Contesting a Will in New South Wales21 February 2022 in Wills and Estates Law
There are various reasons that people may wish to contest a will. In NSW contesting a will involves applying for a family provision order. The highly experienced wills and estates lawyers at Brander Smith McKnight can assist you in contesting a will.
What are Family Provision Orders
People who wish to contest a deceased person’s will need to apply to the court for a family provision order. Family provision orders allow people to contest the will of a deceased person where they believe it does not adequately provide for them or has unfairly excluded them.
Family provision orders allow the court to provide a successful applicant with an appropriate portion of the deceased person’s estate. The details and nature of a family provision order and by the court will vary from case to case. For example, it is for the court to determine the portion of the estate the applicant is entitled to, how many payments will be made to the applicant and whether any conditions apply to the order.
Eligibility for Family Provision Orders
Only certain people are allowed to apply for family provision claims. In general terms these people include:
- The deceased person’s spouse at the time of death
- The deceased’s de facto partner
- The deceased’s child
- The deceased’s grandchild (if they were financially dependent on the deceased)
- The deceased’s former spouse
- People in a close personal relationship with the deceased
- People who lived with the deceased before they died
- People who lived in a close personal relationship with deceased when they died.
The exhaustive eligibility requirements for family provisions orders are outlined in section 57 of the Succession Act 2006 (NSW).
Time Limits for Family Provision Orders
It should be noted that there are time limits for making applications for family provision orders. Applications must be made within 12 months of the deceased person’s death (section 58 Succession Act 2006 (NSW)). Where an application is not made in time, the court may still allow it if the applicant shows “sufficient cause” to justify the application being late. Alternatively, an exception to the time limit applies where the “parties to the proceedings consent to the application being made out of time”.
Making Family Provision Orders
When deciding whether to grant a family provision order, the court must decide whether the deceased’s will adequately provides for the “maintenance, education or advancement in life” of a person eligible to apply for the order. Accordingly, the court will consider various factors when deciding whether to make a family provision order. These include:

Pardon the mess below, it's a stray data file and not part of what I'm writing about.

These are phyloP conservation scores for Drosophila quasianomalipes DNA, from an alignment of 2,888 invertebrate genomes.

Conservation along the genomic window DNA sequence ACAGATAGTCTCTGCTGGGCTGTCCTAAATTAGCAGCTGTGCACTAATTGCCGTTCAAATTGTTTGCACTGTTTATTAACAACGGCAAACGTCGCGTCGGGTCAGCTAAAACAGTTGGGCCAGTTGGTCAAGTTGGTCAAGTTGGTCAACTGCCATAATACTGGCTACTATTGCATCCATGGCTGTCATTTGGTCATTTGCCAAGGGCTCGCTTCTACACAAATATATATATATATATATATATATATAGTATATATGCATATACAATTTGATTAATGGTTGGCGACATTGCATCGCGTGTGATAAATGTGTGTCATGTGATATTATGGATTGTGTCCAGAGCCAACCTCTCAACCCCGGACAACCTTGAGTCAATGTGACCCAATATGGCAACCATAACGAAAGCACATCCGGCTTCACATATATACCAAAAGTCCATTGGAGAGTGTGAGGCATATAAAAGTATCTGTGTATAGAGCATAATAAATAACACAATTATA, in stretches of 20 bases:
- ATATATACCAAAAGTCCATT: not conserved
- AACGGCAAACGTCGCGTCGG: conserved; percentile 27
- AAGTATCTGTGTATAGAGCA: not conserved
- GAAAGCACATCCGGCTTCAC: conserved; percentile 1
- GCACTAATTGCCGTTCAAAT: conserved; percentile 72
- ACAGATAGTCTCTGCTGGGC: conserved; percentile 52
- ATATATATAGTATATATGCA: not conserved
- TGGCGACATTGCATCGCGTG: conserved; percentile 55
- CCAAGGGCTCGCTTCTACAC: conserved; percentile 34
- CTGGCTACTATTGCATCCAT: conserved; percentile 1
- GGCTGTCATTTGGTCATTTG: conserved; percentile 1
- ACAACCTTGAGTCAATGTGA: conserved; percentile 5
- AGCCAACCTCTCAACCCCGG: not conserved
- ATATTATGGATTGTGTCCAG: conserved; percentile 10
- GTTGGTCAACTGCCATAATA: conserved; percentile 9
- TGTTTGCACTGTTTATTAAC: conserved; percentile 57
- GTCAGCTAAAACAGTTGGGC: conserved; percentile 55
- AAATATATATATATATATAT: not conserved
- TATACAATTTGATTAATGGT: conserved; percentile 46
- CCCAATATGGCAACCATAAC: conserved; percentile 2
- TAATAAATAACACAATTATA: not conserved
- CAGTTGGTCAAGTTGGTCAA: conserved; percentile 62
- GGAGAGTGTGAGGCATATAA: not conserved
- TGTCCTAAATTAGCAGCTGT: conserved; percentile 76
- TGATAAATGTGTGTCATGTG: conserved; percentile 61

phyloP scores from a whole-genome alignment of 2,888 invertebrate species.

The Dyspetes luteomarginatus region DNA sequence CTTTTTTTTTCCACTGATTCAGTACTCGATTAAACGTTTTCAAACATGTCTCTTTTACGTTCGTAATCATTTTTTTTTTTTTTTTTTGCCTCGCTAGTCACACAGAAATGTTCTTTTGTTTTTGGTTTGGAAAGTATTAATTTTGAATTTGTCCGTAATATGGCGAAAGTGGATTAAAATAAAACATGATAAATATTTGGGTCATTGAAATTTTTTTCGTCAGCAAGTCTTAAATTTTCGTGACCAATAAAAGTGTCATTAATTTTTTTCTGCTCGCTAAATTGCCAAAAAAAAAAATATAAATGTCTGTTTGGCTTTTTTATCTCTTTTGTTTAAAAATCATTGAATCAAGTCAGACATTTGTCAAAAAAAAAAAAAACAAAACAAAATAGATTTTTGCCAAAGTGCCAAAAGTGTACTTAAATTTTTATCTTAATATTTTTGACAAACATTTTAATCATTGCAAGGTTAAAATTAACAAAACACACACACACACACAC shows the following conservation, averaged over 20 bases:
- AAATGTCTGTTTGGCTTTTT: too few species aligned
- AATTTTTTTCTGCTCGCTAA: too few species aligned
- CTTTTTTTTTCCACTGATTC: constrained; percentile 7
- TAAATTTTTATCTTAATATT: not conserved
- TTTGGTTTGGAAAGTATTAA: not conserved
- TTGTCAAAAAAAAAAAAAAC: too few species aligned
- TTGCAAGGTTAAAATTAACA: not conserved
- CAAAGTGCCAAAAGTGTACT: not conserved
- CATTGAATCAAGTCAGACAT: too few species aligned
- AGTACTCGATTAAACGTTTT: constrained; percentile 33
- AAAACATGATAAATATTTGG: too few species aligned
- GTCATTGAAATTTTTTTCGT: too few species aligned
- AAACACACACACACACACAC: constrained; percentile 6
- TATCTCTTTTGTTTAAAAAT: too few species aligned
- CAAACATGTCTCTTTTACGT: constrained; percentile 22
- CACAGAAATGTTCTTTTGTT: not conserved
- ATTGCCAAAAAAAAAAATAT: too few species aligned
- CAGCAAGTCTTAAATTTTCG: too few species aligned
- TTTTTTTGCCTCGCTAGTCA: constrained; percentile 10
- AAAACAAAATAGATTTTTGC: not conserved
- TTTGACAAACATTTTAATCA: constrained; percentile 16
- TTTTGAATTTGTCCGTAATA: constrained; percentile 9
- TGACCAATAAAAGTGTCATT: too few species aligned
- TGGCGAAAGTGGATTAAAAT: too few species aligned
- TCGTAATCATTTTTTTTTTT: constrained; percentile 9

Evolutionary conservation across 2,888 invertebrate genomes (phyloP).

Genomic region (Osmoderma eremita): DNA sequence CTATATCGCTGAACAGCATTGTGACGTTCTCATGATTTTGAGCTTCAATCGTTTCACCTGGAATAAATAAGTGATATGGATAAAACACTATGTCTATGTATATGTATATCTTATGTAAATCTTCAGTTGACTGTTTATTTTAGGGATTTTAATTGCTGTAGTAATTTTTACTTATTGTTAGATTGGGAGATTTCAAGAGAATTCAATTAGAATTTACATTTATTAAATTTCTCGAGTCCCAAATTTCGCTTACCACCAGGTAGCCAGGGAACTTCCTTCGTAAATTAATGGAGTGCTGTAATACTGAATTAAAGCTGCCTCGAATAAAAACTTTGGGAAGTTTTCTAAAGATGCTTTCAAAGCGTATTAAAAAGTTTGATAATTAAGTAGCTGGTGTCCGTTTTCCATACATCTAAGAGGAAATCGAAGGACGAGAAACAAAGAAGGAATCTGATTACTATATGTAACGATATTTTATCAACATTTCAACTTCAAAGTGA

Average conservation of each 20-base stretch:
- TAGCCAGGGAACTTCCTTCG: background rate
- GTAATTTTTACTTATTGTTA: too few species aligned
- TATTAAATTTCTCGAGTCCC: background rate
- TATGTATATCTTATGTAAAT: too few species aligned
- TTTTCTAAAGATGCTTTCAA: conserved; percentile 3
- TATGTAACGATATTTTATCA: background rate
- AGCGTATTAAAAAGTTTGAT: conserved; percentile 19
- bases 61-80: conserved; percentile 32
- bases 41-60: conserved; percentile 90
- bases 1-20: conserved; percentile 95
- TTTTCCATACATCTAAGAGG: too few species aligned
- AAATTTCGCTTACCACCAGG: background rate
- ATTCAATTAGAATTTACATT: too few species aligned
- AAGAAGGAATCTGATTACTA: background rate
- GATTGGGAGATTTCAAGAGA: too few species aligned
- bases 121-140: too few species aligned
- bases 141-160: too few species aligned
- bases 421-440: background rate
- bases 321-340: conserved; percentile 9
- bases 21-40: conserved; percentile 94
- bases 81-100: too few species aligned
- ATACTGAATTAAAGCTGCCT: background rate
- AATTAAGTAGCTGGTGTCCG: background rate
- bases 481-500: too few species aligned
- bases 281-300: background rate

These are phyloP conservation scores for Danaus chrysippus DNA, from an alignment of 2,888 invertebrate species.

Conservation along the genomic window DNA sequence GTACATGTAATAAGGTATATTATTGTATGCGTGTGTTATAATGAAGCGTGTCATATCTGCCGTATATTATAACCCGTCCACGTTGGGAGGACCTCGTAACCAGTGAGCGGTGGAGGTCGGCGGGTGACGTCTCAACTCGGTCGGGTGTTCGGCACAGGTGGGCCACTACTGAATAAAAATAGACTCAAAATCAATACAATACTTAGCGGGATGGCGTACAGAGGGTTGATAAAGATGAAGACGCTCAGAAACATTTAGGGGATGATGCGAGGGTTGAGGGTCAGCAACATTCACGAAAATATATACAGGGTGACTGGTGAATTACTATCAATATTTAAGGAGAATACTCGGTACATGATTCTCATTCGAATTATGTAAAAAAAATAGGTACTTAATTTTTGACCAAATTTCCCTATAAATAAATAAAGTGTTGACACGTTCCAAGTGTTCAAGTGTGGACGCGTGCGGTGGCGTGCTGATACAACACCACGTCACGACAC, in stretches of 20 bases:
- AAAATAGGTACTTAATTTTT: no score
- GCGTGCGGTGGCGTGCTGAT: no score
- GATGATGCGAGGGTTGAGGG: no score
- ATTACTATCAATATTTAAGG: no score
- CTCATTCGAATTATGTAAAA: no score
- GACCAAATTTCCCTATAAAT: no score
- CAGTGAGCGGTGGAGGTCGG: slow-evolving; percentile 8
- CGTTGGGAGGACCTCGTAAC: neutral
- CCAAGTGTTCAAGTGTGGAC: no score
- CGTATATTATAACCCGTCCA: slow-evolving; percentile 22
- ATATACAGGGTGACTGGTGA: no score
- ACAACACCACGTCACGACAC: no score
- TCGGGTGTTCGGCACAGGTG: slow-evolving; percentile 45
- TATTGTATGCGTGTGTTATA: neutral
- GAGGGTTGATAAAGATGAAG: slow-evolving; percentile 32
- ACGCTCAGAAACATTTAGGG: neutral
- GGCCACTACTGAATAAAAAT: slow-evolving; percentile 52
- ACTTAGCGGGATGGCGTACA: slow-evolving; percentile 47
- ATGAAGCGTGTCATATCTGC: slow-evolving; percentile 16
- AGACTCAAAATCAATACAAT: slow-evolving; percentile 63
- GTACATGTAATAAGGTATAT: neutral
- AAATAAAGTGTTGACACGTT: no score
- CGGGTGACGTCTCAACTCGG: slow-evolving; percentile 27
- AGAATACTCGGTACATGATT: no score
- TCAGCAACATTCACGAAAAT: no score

- the relationship between the applicant and the deceased person
- the obligations or responsibilities owed to the deceased person or other relevant parties
- the characteristics of the deceased person’s state
- the financial resources and financial needs of the applicant and other relevant parties
- the financial circumstances of any person cohabitating with the applicant
- the physical, intellectual or mental disability of the applicant and other relevant parties
- the age of the applicant
- contributions made by the applicant to the deceased person’s estate, welfare or family
- any matters which the court considers to be relevant
For the exhaustive list of considerations, please see section 60 of the Succession Act 2006 (NSW).
When a person wishes to contest the will by applying for a family provision order they must first try to resolve the issue through mediation. (Section 98 Succession Act 2006 (NSW)). In mediation the relevant parties attempt to negotiate an agreement regarding a family provision order. Following mediation, the court can give legal effect to an agreement reached between the parties. Mediation will only not be compulsory where special reasons justify the court not referring the matter to mediation.
Who can Access a Will?
When considering the matters relevant to contesting a will, it is important to note the people who can legally access a deceased person’s will in NSW. Section 54 of the Succession Act 2006 (NSW) defines the people who are entitled to access a deceased person’s will. They include
- any person named or referred to in the will, whether as a beneficiary or not
- any person named or referred to in an earlier will as a beneficiary of the deceased person
- a parent or guardian of the deceased person
- the surviving spouse, de factor partner or issue of the deceased person
- any person who would be entitled to a share of the estate of the deceased person if the deceased person had died intestate (without a will)
- any parent or guardian of a minor referred to in the will or who would be entitled to a share of the estate of the testator (the person who has made the will) if the testator had died intestate
- any person (including a creditor) who has or may have a claim at law or in equity against the estate of the deceased person
- any person committed with the management of the deceased person’s estate under the NSW Trustee and Guardian Act (2009) immediately before the death of the deceased person
- any attorney under an enduring power of attorney made by the deceased person
- any person belonging to a class of persons prescribed by the regulations
The wills and estates lawyers at Brander Smith McKnight are experienced in contesting a will. The friendly team are happy to provide advise and assistance guiding you through the legal complexities of family provision orders and to represent you in mediation.
We have offices in Sutherland, Parramatta, Wollongong and Sydney CBD.